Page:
Zuckerberg to Admit That Facebook Has Trust Issues

SAN FRANCISCO — Mark Zuckerberg hopes that one day, in the not too distant future, billions of people will use a cryptocurrency created by Facebook to send money to friends and family around the world.

Mr. Zuckerberg also recognizes that his company is a major impediment to that vision.

Mr. Zuckerberg, the chief executive of Facebook, is expected to admit as much on Wednesday when he testifies about his company’s cryptocurrency project at a House Financial Services Committee hearing.

“I believe this is something that needs to get built, but I understand we’re not the ideal messenger right now,” Mr. Zuckerberg will say, according to written testimony submitted before the hearing. “I know some people wonder whether we can be trusted to build payment services that protect consumers.”

A torrent of criticism has been directed toward Facebook’s cryptocurrency effort, called Libra, since it was announced in June. But the company is pressing on. And Facebook officials over the last week have been on a charm offensive with regulators and lawmakers in Washington, leading up to Wednesday’s hearing.

In his testimony, Mr. Zuckerberg is expected to promote the benefits of Libra. He plans to describe Libra as a democratizing financial system that will mostly benefit the poor, as well as the estimated 14 million people in the United States who do not have access to bank accounts and who cannot afford banking fees.

“People pay far too high a cost — and have to wait far too long — to send money home to their families abroad. The current system is failing them,” Mr. Zuckerberg said in the advance version of his testimony. “The financial industry is stagnant and there is no digital financial architecture to support the innovation we need. I believe this problem can be solved, and Libra can help.”

Facebook’s cryptocurrency project is the latest controversy to draw Mr. Zuckerberg to Washington.

Last week, he delivered a manifesto on free expression at Georgetown University, defying requests by Democratic politicians to take down false and misleading information by political leaders. Weeks earlier, he met with President Trump and Republican lawmakers to beat down accusations that Facebook gives priority to liberal-leaning content.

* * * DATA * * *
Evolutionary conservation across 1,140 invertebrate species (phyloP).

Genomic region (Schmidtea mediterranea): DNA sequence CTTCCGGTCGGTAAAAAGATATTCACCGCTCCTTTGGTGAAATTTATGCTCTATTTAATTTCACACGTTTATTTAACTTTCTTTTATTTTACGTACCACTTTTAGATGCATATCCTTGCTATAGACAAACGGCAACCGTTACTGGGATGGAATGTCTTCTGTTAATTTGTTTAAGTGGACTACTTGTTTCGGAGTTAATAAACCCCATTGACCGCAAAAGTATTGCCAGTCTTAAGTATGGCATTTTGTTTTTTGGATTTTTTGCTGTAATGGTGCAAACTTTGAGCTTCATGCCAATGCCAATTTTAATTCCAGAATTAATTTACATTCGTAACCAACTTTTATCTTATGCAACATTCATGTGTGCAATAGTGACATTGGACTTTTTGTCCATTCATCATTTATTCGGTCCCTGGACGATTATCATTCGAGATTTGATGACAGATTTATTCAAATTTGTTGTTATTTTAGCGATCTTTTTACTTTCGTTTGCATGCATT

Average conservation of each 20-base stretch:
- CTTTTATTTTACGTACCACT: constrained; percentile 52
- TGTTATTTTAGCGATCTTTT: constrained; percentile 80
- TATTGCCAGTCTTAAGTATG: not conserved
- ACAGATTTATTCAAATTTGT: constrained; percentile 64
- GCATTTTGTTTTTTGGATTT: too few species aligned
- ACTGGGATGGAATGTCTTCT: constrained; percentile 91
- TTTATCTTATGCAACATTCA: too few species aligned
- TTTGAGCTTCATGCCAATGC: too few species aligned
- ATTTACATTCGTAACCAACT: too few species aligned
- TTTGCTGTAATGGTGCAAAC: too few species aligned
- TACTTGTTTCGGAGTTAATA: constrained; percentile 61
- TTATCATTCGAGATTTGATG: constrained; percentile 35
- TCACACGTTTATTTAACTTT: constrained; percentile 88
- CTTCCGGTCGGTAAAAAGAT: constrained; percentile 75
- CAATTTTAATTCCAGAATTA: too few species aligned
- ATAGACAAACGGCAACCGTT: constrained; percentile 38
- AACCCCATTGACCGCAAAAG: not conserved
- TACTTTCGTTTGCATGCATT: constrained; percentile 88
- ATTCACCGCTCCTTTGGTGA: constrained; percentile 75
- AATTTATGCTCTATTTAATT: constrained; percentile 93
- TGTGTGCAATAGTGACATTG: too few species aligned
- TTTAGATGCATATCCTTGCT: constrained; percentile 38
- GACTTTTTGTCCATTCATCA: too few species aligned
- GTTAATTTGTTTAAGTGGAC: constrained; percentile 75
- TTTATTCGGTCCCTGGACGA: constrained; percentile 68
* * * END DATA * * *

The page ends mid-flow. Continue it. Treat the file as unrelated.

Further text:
The House hearing will be the second time Mr. Zuckerberg has testified on Capitol Hill. In 2018, he was asked to respond to claims that the company did not properly handle its users’ data and had not treated privacy concerns with seriousness.

A few weeks after Libra was unveiled, Maxine Waters, Democrat from California and chairwoman of the House Financial Services Committee, led several lawmakers in a call for Facebook to stop the project until it was vetted by lawmakers and regulators. David Marcus, the Facebook executive in charge of Libra, appeared before Ms. Waters’s committee in July, but he appeared to make little progress toward détente with the lawmakers.

Central bankers around the world have also expressed concerns about Libra. And regulators say they do not have clear answers on how Facebook will handle important tasks like preventing criminal activity and ensuring the privacy of users.

Facebook officials envision Libra being incorporated into the company’s various messaging services, like WhatsApp and Facebook Messenger. It could, over time, create a new revenue stream for the company.

Though Facebook said it plans to allow people to use the cryptocurrency free, executives proposed offering different types of consumer financial services if the cryptocurrency catches on. Calibra, the separate entity Facebook has created to work on the Libra project, could ultimately offer financial products to people who regularly use Libra — much as a bank would.

Facebook originally brought on 27 partners to join a Libra Association in Switzerland that is supposed to govern the network. But several big-name partners, including PayPal, Mastercard and Visa, have dropped out in recent weeks.

In his testimony, Mr. Zuckerberg will say that Facebook will not allow the project to move forward until it gains the approval of the necessary regulators.

“Even though the Libra Association is independent and we don’t control it, I want to be clear: Facebook will not be part of launching the Libra payments system anywhere in the world until U.S. regulators approve,” he is expected to say.

The committee oversees housing, and Ms. Waters is expected to press Mr. Zuckerberg on accusations that Facebook has allowed discriminatory ad targeting for housing.

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